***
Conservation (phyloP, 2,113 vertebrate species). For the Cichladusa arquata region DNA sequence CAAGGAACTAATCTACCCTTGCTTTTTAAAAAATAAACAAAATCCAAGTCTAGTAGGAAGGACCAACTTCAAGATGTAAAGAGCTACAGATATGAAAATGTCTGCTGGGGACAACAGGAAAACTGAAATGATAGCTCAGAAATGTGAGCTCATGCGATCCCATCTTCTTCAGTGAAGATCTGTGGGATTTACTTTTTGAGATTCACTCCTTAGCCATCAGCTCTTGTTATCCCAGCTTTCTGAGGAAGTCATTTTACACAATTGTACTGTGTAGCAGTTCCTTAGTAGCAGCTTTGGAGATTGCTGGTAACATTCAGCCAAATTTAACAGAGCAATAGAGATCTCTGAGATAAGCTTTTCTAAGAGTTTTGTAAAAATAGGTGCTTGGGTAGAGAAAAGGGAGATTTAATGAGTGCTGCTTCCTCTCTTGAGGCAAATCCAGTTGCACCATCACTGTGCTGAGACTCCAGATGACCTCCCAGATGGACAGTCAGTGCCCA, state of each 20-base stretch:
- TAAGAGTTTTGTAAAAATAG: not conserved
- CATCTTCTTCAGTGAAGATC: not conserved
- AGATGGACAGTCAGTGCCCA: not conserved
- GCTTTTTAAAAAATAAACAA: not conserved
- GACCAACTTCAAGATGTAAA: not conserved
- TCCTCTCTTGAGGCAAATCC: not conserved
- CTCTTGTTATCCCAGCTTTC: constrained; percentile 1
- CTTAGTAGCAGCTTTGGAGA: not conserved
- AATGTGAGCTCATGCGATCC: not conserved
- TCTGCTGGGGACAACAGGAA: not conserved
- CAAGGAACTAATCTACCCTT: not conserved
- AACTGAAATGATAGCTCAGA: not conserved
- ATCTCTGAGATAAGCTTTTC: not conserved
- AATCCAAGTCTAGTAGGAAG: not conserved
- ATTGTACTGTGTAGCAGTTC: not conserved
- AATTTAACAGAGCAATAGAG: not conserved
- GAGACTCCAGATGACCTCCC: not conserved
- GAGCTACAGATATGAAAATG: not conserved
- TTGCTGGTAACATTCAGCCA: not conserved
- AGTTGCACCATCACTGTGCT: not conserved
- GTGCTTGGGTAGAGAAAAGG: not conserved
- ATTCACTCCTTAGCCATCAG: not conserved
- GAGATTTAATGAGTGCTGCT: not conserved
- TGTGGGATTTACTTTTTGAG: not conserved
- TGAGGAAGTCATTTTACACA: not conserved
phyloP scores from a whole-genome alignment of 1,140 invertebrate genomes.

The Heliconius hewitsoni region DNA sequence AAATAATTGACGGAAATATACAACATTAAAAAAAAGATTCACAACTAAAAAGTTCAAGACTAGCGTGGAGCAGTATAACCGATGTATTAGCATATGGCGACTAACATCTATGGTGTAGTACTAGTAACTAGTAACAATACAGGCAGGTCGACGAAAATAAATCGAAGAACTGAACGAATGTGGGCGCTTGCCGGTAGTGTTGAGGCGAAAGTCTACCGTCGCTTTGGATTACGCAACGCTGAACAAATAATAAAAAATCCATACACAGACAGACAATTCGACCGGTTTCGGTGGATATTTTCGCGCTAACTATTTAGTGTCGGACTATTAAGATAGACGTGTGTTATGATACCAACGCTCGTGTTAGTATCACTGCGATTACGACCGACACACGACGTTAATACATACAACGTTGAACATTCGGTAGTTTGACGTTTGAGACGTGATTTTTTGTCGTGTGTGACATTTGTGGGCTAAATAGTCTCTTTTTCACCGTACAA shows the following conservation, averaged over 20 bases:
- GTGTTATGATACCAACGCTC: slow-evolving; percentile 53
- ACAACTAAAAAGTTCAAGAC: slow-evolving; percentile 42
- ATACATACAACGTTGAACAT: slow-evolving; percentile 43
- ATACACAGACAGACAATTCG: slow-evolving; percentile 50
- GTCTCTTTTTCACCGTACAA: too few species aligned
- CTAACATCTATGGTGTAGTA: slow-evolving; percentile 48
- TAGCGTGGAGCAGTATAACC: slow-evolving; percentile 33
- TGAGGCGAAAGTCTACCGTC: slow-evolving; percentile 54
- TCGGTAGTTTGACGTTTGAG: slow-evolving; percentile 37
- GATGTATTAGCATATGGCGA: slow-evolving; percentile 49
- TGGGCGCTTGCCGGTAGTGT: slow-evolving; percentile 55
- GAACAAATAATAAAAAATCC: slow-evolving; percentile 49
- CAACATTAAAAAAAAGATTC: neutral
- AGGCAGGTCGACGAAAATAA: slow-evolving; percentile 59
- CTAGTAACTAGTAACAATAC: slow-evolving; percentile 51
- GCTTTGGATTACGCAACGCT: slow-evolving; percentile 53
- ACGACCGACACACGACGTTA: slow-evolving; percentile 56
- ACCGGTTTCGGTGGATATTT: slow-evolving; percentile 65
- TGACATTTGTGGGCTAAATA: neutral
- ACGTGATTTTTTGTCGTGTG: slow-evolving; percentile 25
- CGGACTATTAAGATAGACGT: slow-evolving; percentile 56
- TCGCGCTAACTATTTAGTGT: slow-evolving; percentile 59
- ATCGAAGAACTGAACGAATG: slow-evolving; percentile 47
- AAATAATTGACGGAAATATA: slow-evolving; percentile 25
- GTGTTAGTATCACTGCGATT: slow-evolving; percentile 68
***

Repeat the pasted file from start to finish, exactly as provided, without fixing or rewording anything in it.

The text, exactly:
Conservation (phyloP, 2,113 vertebrate species). For the Cichladusa arquata region DNA sequence CAAGGAACTAATCTACCCTTGCTTTTTAAAAAATAAACAAAATCCAAGTCTAGTAGGAAGGACCAACTTCAAGATGTAAAGAGCTACAGATATGAAAATGTCTGCTGGGGACAACAGGAAAACTGAAATGATAGCTCAGAAATGTGAGCTCATGCGATCCCATCTTCTTCAGTGAAGATCTGTGGGATTTACTTTTTGAGATTCACTCCTTAGCCATCAGCTCTTGTTATCCCAGCTTTCTGAGGAAGTCATTTTACACAATTGTACTGTGTAGCAGTTCCTTAGTAGCAGCTTTGGAGATTGCTGGTAACATTCAGCCAAATTTAACAGAGCAATAGAGATCTCTGAGATAAGCTTTTCTAAGAGTTTTGTAAAAATAGGTGCTTGGGTAGAGAAAAGGGAGATTTAATGAGTGCTGCTTCCTCTCTTGAGGCAAATCCAGTTGCACCATCACTGTGCTGAGACTCCAGATGACCTCCCAGATGGACAGTCAGTGCCCA, state of each 20-base stretch:
- TAAGAGTTTTGTAAAAATAG: not conserved
- CATCTTCTTCAGTGAAGATC: not conserved
- AGATGGACAGTCAGTGCCCA: not conserved
- GCTTTTTAAAAAATAAACAA: not conserved
- GACCAACTTCAAGATGTAAA: not conserved
- TCCTCTCTTGAGGCAAATCC: not conserved
- CTCTTGTTATCCCAGCTTTC: constrained; percentile 1
- CTTAGTAGCAGCTTTGGAGA: not conserved
- AATGTGAGCTCATGCGATCC: not conserved
- TCTGCTGGGGACAACAGGAA: not conserved
- CAAGGAACTAATCTACCCTT: not conserved
- AACTGAAATGATAGCTCAGA: not conserved
- ATCTCTGAGATAAGCTTTTC: not conserved
- AATCCAAGTCTAGTAGGAAG: not conserved
- ATTGTACTGTGTAGCAGTTC: not conserved
- AATTTAACAGAGCAATAGAG: not conserved
- GAGACTCCAGATGACCTCCC: not conserved
- GAGCTACAGATATGAAAATG: not conserved
- TTGCTGGTAACATTCAGCCA: not conserved
- AGTTGCACCATCACTGTGCT: not conserved
- GTGCTTGGGTAGAGAAAAGG: not conserved
- ATTCACTCCTTAGCCATCAG: not conserved
- GAGATTTAATGAGTGCTGCT: not conserved
- TGTGGGATTTACTTTTTGAG: not conserved
- TGAGGAAGTCATTTTACACA: not conserved
phyloP scores from a whole-genome alignment of 1,140 invertebrate genomes.

The Heliconius hewitsoni region DNA sequence AAATAATTGACGGAAATATACAACATTAAAAAAAAGATTCACAACTAAAAAGTTCAAGACTAGCGTGGAGCAGTATAACCGATGTATTAGCATATGGCGACTAACATCTATGGTGTAGTACTAGTAACTAGTAACAATACAGGCAGGTCGACGAAAATAAATCGAAGAACTGAACGAATGTGGGCGCTTGCCGGTAGTGTTGAGGCGAAAGTCTACCGTCGCTTTGGATTACGCAACGCTGAACAAATAATAAAAAATCCATACACAGACAGACAATTCGACCGGTTTCGGTGGATATTTTCGCGCTAACTATTTAGTGTCGGACTATTAAGATAGACGTGTGTTATGATACCAACGCTCGTGTTAGTATCACTGCGATTACGACCGACACACGACGTTAATACATACAACGTTGAACATTCGGTAGTTTGACGTTTGAGACGTGATTTTTTGTCGTGTGTGACATTTGTGGGCTAAATAGTCTCTTTTTCACCGTACAA shows the following conservation, averaged over 20 bases:
- GTGTTATGATACCAACGCTC: slow-evolving; percentile 53
- ACAACTAAAAAGTTCAAGAC: slow-evolving; percentile 42
- ATACATACAACGTTGAACAT: slow-evolving; percentile 43
- ATACACAGACAGACAATTCG: slow-evolving; percentile 50
- GTCTCTTTTTCACCGTACAA: too few species aligned
- CTAACATCTATGGTGTAGTA: slow-evolving; percentile 48
- TAGCGTGGAGCAGTATAACC: slow-evolving; percentile 33
- TGAGGCGAAAGTCTACCGTC: slow-evolving; percentile 54
- TCGGTAGTTTGACGTTTGAG: slow-evolving; percentile 37
- GATGTATTAGCATATGGCGA: slow-evolving; percentile 49
- TGGGCGCTTGCCGGTAGTGT: slow-evolving; percentile 55
- GAACAAATAATAAAAAATCC: slow-evolving; percentile 49
- CAACATTAAAAAAAAGATTC: neutral
- AGGCAGGTCGACGAAAATAA: slow-evolving; percentile 59
- CTAGTAACTAGTAACAATAC: slow-evolving; percentile 51
- GCTTTGGATTACGCAACGCT: slow-evolving; percentile 53
- ACGACCGACACACGACGTTA: slow-evolving; percentile 56
- ACCGGTTTCGGTGGATATTT: slow-evolving; percentile 65
- TGACATTTGTGGGCTAAATA: neutral
- ACGTGATTTTTTGTCGTGTG: slow-evolving; percentile 25
- CGGACTATTAAGATAGACGT: slow-evolving; percentile 56
- TCGCGCTAACTATTTAGTGT: slow-evolving; percentile 59
- ATCGAAGAACTGAACGAATG: slow-evolving; percentile 47
- AAATAATTGACGGAAATATA: slow-evolving; percentile 25
- GTGTTAGTATCACTGCGATT: slow-evolving; percentile 68